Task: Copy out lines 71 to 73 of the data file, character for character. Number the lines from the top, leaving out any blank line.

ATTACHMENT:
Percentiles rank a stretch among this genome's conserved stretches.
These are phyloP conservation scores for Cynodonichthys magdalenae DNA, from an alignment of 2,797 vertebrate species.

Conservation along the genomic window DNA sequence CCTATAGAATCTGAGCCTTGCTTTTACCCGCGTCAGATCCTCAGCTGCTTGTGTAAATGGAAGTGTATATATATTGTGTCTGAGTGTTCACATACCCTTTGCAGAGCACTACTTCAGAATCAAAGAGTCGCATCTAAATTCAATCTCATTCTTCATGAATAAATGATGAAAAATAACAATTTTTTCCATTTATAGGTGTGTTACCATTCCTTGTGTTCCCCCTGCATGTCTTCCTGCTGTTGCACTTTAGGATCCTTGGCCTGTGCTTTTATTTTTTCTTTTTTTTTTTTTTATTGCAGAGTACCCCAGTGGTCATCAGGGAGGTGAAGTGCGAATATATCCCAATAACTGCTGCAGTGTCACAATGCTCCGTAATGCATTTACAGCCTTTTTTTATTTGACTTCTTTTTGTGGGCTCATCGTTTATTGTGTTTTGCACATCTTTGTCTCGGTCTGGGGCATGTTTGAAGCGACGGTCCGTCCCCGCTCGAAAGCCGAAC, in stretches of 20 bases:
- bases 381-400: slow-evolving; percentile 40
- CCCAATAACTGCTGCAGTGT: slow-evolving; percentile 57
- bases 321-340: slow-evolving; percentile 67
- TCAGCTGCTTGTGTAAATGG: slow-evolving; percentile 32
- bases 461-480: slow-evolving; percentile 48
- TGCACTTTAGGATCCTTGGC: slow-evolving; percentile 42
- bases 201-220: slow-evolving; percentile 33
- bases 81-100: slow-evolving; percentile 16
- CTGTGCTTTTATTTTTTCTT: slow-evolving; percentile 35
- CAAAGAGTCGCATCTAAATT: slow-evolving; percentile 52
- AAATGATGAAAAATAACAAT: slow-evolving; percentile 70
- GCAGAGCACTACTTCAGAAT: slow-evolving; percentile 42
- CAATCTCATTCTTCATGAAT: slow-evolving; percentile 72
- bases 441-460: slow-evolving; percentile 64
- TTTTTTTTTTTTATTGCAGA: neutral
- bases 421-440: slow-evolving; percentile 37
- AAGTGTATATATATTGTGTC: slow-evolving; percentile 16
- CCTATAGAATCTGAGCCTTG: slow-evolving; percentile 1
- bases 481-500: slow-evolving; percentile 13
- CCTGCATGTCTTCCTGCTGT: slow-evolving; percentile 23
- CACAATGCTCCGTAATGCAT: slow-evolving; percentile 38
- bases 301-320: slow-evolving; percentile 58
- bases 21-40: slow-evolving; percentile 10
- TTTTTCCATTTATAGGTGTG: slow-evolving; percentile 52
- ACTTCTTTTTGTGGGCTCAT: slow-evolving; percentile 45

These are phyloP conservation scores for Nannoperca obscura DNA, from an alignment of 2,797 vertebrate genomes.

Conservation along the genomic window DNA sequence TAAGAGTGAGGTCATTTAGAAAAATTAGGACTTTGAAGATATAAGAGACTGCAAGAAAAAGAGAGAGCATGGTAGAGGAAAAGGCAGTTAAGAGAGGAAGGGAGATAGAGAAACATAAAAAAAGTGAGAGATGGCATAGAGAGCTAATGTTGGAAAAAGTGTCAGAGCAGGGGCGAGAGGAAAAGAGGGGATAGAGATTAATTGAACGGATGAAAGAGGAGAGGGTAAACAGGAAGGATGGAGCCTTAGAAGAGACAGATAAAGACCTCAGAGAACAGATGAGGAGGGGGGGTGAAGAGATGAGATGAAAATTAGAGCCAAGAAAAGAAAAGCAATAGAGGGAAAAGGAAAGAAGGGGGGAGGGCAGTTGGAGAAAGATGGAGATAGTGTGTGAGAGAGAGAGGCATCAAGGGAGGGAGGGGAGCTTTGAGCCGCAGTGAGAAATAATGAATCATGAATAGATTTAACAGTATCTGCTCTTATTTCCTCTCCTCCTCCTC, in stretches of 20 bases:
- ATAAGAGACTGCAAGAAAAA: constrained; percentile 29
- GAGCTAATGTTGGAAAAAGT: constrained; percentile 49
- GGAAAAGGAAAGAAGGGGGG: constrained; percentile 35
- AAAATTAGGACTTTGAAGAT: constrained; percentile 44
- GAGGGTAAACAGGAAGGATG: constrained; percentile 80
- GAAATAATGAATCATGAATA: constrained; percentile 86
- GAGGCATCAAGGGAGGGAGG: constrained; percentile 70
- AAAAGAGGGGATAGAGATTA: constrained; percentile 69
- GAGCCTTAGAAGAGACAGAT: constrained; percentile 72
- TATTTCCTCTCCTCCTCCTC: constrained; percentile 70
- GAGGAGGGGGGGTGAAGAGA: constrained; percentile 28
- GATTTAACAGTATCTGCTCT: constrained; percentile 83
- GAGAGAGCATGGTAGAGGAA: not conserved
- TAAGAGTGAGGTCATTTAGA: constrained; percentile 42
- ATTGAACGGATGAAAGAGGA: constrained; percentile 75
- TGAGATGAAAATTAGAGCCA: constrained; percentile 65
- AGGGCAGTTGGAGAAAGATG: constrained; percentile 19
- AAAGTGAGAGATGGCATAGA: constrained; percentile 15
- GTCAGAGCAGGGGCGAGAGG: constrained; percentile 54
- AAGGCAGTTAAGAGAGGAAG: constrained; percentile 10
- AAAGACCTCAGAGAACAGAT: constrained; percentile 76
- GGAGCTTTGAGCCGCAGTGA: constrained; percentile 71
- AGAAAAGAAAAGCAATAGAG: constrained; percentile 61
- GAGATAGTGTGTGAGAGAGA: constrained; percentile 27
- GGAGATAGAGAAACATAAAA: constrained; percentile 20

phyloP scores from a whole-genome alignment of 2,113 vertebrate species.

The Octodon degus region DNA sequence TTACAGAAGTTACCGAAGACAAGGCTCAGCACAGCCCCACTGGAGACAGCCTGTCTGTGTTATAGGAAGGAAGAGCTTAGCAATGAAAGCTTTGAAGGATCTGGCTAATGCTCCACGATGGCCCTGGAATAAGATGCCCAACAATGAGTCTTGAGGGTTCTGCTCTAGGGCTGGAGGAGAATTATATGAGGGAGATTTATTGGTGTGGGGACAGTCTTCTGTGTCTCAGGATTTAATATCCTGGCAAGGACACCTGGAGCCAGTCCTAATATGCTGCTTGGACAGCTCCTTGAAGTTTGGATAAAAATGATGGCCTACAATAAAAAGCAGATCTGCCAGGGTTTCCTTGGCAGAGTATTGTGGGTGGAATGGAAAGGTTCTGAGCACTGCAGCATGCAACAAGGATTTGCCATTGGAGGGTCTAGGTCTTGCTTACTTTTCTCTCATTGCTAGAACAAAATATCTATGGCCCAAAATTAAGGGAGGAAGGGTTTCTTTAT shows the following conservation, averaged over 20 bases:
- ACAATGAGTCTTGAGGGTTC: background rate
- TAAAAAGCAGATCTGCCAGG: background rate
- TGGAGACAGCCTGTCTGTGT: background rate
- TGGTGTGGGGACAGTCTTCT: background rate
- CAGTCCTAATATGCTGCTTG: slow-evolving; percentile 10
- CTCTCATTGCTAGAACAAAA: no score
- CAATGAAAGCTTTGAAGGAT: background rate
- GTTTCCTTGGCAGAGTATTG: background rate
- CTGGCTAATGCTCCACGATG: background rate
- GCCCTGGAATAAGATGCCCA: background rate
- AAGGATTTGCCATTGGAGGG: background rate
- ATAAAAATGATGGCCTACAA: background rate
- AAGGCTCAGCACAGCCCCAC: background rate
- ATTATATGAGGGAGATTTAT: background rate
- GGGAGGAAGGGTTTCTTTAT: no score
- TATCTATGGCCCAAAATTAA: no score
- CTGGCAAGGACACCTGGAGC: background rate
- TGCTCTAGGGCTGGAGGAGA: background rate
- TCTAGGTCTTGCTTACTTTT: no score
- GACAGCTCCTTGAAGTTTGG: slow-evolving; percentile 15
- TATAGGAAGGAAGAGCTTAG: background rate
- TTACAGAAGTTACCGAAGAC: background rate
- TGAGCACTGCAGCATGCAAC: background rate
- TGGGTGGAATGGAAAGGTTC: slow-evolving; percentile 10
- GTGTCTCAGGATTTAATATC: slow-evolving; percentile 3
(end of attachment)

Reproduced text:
- ATTATATGAGGGAGATTTAT: background rate
- GGGAGGAAGGGTTTCTTTAT: no score
- TATCTATGGCCCAAAATTAA: no score